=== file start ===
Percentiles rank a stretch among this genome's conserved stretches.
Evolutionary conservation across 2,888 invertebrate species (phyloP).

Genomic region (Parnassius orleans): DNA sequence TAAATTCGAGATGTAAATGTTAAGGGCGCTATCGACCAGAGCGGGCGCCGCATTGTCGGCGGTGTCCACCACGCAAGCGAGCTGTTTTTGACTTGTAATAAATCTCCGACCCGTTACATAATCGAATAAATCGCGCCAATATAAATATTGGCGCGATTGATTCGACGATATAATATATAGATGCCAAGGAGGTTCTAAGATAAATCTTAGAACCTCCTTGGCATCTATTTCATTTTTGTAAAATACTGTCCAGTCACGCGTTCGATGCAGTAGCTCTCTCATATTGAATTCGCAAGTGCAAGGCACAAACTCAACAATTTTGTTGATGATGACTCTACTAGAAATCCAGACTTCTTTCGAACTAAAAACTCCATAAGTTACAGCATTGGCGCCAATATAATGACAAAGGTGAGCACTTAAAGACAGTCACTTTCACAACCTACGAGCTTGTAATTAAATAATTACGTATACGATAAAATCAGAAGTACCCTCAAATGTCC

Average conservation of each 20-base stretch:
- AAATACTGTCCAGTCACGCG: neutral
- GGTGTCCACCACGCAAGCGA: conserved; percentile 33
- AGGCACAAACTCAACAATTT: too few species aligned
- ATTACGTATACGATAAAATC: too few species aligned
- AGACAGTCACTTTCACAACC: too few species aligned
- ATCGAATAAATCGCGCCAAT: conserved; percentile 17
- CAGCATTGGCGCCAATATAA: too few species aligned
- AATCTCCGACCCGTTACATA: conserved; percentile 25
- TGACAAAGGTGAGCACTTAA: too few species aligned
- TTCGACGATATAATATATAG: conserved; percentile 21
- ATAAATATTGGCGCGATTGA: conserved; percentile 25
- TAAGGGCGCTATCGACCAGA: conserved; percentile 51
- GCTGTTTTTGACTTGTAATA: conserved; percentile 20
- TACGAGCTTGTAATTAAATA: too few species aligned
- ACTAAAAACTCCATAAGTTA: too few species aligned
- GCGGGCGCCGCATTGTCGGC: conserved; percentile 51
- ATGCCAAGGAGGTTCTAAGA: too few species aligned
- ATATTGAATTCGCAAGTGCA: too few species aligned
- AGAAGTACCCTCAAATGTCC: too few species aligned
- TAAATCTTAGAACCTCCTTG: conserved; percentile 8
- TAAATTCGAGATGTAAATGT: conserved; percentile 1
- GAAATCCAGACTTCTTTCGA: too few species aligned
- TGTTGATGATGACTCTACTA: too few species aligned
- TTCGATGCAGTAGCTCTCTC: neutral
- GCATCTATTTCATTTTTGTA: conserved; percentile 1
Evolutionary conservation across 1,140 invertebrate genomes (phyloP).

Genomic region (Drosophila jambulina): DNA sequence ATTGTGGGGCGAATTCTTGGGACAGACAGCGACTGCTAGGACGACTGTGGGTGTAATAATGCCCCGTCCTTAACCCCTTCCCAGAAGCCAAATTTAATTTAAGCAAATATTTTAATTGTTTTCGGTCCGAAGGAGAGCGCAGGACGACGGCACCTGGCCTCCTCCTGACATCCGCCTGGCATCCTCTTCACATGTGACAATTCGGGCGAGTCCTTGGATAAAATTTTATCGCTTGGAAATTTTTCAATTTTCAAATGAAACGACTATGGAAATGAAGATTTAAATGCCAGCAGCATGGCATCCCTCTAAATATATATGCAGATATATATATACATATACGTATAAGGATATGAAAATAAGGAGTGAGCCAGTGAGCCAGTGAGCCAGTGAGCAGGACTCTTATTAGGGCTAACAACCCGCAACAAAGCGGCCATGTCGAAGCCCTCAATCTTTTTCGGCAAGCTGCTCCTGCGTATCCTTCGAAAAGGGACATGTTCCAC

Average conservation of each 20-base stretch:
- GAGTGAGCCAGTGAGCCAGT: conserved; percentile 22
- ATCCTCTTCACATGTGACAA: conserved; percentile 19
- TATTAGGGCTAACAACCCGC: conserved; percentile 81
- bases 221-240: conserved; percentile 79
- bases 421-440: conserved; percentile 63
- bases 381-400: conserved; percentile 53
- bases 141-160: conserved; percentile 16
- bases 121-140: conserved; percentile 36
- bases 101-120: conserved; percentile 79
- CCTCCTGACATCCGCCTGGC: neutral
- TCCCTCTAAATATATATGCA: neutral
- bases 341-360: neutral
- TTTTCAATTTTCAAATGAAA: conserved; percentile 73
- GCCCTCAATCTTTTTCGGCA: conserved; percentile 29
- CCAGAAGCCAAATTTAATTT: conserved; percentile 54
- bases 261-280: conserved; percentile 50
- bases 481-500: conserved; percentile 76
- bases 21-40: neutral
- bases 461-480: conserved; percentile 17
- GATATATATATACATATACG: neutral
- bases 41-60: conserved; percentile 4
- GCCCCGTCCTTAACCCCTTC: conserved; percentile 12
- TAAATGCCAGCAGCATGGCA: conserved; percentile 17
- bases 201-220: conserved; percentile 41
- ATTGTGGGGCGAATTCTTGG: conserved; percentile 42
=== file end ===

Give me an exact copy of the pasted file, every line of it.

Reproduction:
Percentiles rank a stretch among this genome's conserved stretches.
Evolutionary conservation across 2,888 invertebrate species (phyloP).

Genomic region (Parnassius orleans): DNA sequence TAAATTCGAGATGTAAATGTTAAGGGCGCTATCGACCAGAGCGGGCGCCGCATTGTCGGCGGTGTCCACCACGCAAGCGAGCTGTTTTTGACTTGTAATAAATCTCCGACCCGTTACATAATCGAATAAATCGCGCCAATATAAATATTGGCGCGATTGATTCGACGATATAATATATAGATGCCAAGGAGGTTCTAAGATAAATCTTAGAACCTCCTTGGCATCTATTTCATTTTTGTAAAATACTGTCCAGTCACGCGTTCGATGCAGTAGCTCTCTCATATTGAATTCGCAAGTGCAAGGCACAAACTCAACAATTTTGTTGATGATGACTCTACTAGAAATCCAGACTTCTTTCGAACTAAAAACTCCATAAGTTACAGCATTGGCGCCAATATAATGACAAAGGTGAGCACTTAAAGACAGTCACTTTCACAACCTACGAGCTTGTAATTAAATAATTACGTATACGATAAAATCAGAAGTACCCTCAAATGTCC

Average conservation of each 20-base stretch:
- AAATACTGTCCAGTCACGCG: neutral
- GGTGTCCACCACGCAAGCGA: conserved; percentile 33
- AGGCACAAACTCAACAATTT: too few species aligned
- ATTACGTATACGATAAAATC: too few species aligned
- AGACAGTCACTTTCACAACC: too few species aligned
- ATCGAATAAATCGCGCCAAT: conserved; percentile 17
- CAGCATTGGCGCCAATATAA: too few species aligned
- AATCTCCGACCCGTTACATA: conserved; percentile 25
- TGACAAAGGTGAGCACTTAA: too few species aligned
- TTCGACGATATAATATATAG: conserved; percentile 21
- ATAAATATTGGCGCGATTGA: conserved; percentile 25
- TAAGGGCGCTATCGACCAGA: conserved; percentile 51
- GCTGTTTTTGACTTGTAATA: conserved; percentile 20
- TACGAGCTTGTAATTAAATA: too few species aligned
- ACTAAAAACTCCATAAGTTA: too few species aligned
- GCGGGCGCCGCATTGTCGGC: conserved; percentile 51
- ATGCCAAGGAGGTTCTAAGA: too few species aligned
- ATATTGAATTCGCAAGTGCA: too few species aligned
- AGAAGTACCCTCAAATGTCC: too few species aligned
- TAAATCTTAGAACCTCCTTG: conserved; percentile 8
- TAAATTCGAGATGTAAATGT: conserved; percentile 1
- GAAATCCAGACTTCTTTCGA: too few species aligned
- TGTTGATGATGACTCTACTA: too few species aligned
- TTCGATGCAGTAGCTCTCTC: neutral
- GCATCTATTTCATTTTTGTA: conserved; percentile 1
Evolutionary conservation across 1,140 invertebrate genomes (phyloP).

Genomic region (Drosophila jambulina): DNA sequence ATTGTGGGGCGAATTCTTGGGACAGACAGCGACTGCTAGGACGACTGTGGGTGTAATAATGCCCCGTCCTTAACCCCTTCCCAGAAGCCAAATTTAATTTAAGCAAATATTTTAATTGTTTTCGGTCCGAAGGAGAGCGCAGGACGACGGCACCTGGCCTCCTCCTGACATCCGCCTGGCATCCTCTTCACATGTGACAATTCGGGCGAGTCCTTGGATAAAATTTTATCGCTTGGAAATTTTTCAATTTTCAAATGAAACGACTATGGAAATGAAGATTTAAATGCCAGCAGCATGGCATCCCTCTAAATATATATGCAGATATATATATACATATACGTATAAGGATATGAAAATAAGGAGTGAGCCAGTGAGCCAGTGAGCCAGTGAGCAGGACTCTTATTAGGGCTAACAACCCGCAACAAAGCGGCCATGTCGAAGCCCTCAATCTTTTTCGGCAAGCTGCTCCTGCGTATCCTTCGAAAAGGGACATGTTCCAC

Average conservation of each 20-base stretch:
- GAGTGAGCCAGTGAGCCAGT: conserved; percentile 22
- ATCCTCTTCACATGTGACAA: conserved; percentile 19
- TATTAGGGCTAACAACCCGC: conserved; percentile 81
- bases 221-240: conserved; percentile 79
- bases 421-440: conserved; percentile 63
- bases 381-400: conserved; percentile 53
- bases 141-160: conserved; percentile 16
- bases 121-140: conserved; percentile 36
- bases 101-120: conserved; percentile 79
- CCTCCTGACATCCGCCTGGC: neutral
- TCCCTCTAAATATATATGCA: neutral
- bases 341-360: neutral
- TTTTCAATTTTCAAATGAAA: conserved; percentile 73
- GCCCTCAATCTTTTTCGGCA: conserved; percentile 29
- CCAGAAGCCAAATTTAATTT: conserved; percentile 54
- bases 261-280: conserved; percentile 50
- bases 481-500: conserved; percentile 76
- bases 21-40: neutral
- bases 461-480: conserved; percentile 17
- GATATATATATACATATACG: neutral
- bases 41-60: conserved; percentile 4
- GCCCCGTCCTTAACCCCTTC: conserved; percentile 12
- TAAATGCCAGCAGCATGGCA: conserved; percentile 17
- bases 201-220: conserved; percentile 41
- ATTGTGGGGCGAATTCTTGG: conserved; percentile 42